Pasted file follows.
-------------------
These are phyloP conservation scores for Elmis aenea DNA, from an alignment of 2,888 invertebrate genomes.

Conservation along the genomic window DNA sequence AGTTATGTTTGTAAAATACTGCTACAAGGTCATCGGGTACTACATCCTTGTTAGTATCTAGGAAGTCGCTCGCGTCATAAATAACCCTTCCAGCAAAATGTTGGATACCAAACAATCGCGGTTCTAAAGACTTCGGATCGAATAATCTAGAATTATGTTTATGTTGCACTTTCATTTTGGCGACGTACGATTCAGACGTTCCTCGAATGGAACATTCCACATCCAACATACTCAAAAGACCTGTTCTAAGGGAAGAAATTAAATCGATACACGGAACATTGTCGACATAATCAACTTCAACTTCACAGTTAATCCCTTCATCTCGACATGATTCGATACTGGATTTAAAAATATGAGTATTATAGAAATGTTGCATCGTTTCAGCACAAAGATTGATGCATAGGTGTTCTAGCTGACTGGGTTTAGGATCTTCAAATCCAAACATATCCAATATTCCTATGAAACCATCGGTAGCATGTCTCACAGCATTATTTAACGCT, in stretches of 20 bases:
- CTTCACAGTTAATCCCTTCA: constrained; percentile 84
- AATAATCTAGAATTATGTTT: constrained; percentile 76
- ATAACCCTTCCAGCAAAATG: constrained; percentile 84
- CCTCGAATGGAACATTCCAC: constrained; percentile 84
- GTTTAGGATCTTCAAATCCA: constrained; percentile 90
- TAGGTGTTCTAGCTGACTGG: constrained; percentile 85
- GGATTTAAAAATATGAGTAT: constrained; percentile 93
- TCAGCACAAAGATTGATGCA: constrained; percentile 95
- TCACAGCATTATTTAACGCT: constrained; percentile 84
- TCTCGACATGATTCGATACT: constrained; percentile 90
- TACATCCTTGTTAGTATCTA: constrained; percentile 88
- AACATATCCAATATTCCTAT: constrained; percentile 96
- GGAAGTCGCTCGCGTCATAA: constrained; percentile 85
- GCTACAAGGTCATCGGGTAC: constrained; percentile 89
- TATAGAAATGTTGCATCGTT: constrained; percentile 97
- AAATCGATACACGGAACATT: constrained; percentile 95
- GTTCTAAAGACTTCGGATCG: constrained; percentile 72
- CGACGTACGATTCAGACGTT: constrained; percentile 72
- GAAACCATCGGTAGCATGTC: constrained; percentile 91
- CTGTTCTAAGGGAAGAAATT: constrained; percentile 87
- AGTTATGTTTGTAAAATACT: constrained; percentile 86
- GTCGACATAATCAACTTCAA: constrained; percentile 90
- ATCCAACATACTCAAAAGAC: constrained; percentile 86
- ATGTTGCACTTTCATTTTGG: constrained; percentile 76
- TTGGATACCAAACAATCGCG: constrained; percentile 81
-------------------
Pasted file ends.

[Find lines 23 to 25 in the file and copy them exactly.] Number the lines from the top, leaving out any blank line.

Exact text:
- AGTTATGTTTGTAAAATACT: constrained; percentile 86
- GTCGACATAATCAACTTCAA: constrained; percentile 90
- ATCCAACATACTCAAAAGAC: constrained; percentile 86